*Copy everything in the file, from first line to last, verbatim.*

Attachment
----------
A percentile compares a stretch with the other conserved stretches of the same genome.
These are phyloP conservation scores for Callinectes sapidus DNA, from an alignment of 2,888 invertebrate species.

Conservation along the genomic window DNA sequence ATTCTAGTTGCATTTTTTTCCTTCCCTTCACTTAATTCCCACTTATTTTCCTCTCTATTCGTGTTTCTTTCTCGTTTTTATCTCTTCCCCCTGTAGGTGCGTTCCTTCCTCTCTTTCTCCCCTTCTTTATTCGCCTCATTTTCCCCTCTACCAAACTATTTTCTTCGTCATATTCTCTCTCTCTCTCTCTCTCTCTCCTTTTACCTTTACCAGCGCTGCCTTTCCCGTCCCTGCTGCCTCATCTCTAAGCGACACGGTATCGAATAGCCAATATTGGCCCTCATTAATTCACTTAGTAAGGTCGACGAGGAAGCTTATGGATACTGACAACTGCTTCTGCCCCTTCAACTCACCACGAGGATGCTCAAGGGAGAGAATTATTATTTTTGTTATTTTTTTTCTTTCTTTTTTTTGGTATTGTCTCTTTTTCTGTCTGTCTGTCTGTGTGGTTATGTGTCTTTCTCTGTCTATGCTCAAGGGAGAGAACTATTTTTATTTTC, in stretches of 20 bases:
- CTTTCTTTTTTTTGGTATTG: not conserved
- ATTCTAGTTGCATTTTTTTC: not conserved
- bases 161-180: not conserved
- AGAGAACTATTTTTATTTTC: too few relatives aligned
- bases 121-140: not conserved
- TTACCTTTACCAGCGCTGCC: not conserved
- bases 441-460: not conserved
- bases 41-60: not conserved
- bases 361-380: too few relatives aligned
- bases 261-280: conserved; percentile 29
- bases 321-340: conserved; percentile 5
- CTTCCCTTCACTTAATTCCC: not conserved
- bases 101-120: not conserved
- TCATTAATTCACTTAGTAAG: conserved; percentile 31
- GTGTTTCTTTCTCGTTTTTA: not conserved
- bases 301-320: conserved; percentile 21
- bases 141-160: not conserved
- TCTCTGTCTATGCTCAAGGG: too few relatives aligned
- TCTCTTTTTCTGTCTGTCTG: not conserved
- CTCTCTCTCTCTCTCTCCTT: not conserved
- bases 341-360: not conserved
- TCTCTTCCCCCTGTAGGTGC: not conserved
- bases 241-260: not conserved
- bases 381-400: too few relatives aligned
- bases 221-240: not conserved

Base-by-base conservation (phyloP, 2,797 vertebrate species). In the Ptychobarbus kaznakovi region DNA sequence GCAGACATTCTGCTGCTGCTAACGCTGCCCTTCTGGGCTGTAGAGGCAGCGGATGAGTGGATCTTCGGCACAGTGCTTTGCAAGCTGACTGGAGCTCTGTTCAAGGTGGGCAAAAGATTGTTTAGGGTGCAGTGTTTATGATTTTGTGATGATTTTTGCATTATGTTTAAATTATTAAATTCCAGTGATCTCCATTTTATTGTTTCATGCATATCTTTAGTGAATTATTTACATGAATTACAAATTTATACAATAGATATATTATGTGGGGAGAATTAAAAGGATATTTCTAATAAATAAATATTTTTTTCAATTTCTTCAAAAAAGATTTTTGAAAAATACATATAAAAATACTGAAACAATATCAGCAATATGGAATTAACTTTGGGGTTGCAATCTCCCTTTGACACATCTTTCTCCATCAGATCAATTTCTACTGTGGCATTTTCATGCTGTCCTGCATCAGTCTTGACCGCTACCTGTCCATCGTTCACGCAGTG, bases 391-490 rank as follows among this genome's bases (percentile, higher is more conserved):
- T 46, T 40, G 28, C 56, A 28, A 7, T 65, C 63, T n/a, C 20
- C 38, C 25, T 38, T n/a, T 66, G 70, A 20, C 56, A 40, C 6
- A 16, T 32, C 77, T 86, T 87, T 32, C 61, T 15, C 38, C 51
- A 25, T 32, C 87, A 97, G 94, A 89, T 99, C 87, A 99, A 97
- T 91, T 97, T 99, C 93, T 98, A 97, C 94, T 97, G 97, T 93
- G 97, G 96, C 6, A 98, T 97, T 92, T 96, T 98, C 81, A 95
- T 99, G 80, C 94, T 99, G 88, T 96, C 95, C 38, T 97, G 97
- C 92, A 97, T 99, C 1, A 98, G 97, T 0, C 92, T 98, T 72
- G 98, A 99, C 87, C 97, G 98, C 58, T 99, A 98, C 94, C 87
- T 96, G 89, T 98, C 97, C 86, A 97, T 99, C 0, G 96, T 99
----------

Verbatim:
A percentile compares a stretch with the other conserved stretches of the same genome.
These are phyloP conservation scores for Callinectes sapidus DNA, from an alignment of 2,888 invertebrate species.

Conservation along the genomic window DNA sequence ATTCTAGTTGCATTTTTTTCCTTCCCTTCACTTAATTCCCACTTATTTTCCTCTCTATTCGTGTTTCTTTCTCGTTTTTATCTCTTCCCCCTGTAGGTGCGTTCCTTCCTCTCTTTCTCCCCTTCTTTATTCGCCTCATTTTCCCCTCTACCAAACTATTTTCTTCGTCATATTCTCTCTCTCTCTCTCTCTCTCTCCTTTTACCTTTACCAGCGCTGCCTTTCCCGTCCCTGCTGCCTCATCTCTAAGCGACACGGTATCGAATAGCCAATATTGGCCCTCATTAATTCACTTAGTAAGGTCGACGAGGAAGCTTATGGATACTGACAACTGCTTCTGCCCCTTCAACTCACCACGAGGATGCTCAAGGGAGAGAATTATTATTTTTGTTATTTTTTTTCTTTCTTTTTTTTGGTATTGTCTCTTTTTCTGTCTGTCTGTCTGTGTGGTTATGTGTCTTTCTCTGTCTATGCTCAAGGGAGAGAACTATTTTTATTTTC, in stretches of 20 bases:
- CTTTCTTTTTTTTGGTATTG: not conserved
- ATTCTAGTTGCATTTTTTTC: not conserved
- bases 161-180: not conserved
- AGAGAACTATTTTTATTTTC: too few relatives aligned
- bases 121-140: not conserved
- TTACCTTTACCAGCGCTGCC: not conserved
- bases 441-460: not conserved
- bases 41-60: not conserved
- bases 361-380: too few relatives aligned
- bases 261-280: conserved; percentile 29
- bases 321-340: conserved; percentile 5
- CTTCCCTTCACTTAATTCCC: not conserved
- bases 101-120: not conserved
- TCATTAATTCACTTAGTAAG: conserved; percentile 31
- GTGTTTCTTTCTCGTTTTTA: not conserved
- bases 301-320: conserved; percentile 21
- bases 141-160: not conserved
- TCTCTGTCTATGCTCAAGGG: too few relatives aligned
- TCTCTTTTTCTGTCTGTCTG: not conserved
- CTCTCTCTCTCTCTCTCCTT: not conserved
- bases 341-360: not conserved
- TCTCTTCCCCCTGTAGGTGC: not conserved
- bases 241-260: not conserved
- bases 381-400: too few relatives aligned
- bases 221-240: not conserved

Base-by-base conservation (phyloP, 2,797 vertebrate species). In the Ptychobarbus kaznakovi region DNA sequence GCAGACATTCTGCTGCTGCTAACGCTGCCCTTCTGGGCTGTAGAGGCAGCGGATGAGTGGATCTTCGGCACAGTGCTTTGCAAGCTGACTGGAGCTCTGTTCAAGGTGGGCAAAAGATTGTTTAGGGTGCAGTGTTTATGATTTTGTGATGATTTTTGCATTATGTTTAAATTATTAAATTCCAGTGATCTCCATTTTATTGTTTCATGCATATCTTTAGTGAATTATTTACATGAATTACAAATTTATACAATAGATATATTATGTGGGGAGAATTAAAAGGATATTTCTAATAAATAAATATTTTTTTCAATTTCTTCAAAAAAGATTTTTGAAAAATACATATAAAAATACTGAAACAATATCAGCAATATGGAATTAACTTTGGGGTTGCAATCTCCCTTTGACACATCTTTCTCCATCAGATCAATTTCTACTGTGGCATTTTCATGCTGTCCTGCATCAGTCTTGACCGCTACCTGTCCATCGTTCACGCAGTG, bases 391-490 rank as follows among this genome's bases (percentile, higher is more conserved):
- T 46, T 40, G 28, C 56, A 28, A 7, T 65, C 63, T n/a, C 20
- C 38, C 25, T 38, T n/a, T 66, G 70, A 20, C 56, A 40, C 6
- A 16, T 32, C 77, T 86, T 87, T 32, C 61, T 15, C 38, C 51
- A 25, T 32, C 87, A 97, G 94, A 89, T 99, C 87, A 99, A 97
- T 91, T 97, T 99, C 93, T 98, A 97, C 94, T 97, G 97, T 93
- G 97, G 96, C 6, A 98, T 97, T 92, T 96, T 98, C 81, A 95
- T 99, G 80, C 94, T 99, G 88, T 96, C 95, C 38, T 97, G 97
- C 92, A 97, T 99, C 1, A 98, G 97, T 0, C 92, T 98, T 72
- G 98, A 99, C 87, C 97, G 98, C 58, T 99, A 98, C 94, C 87
- T 96, G 89, T 98, C 97, C 86, A 97, T 99, C 0, G 96, T 99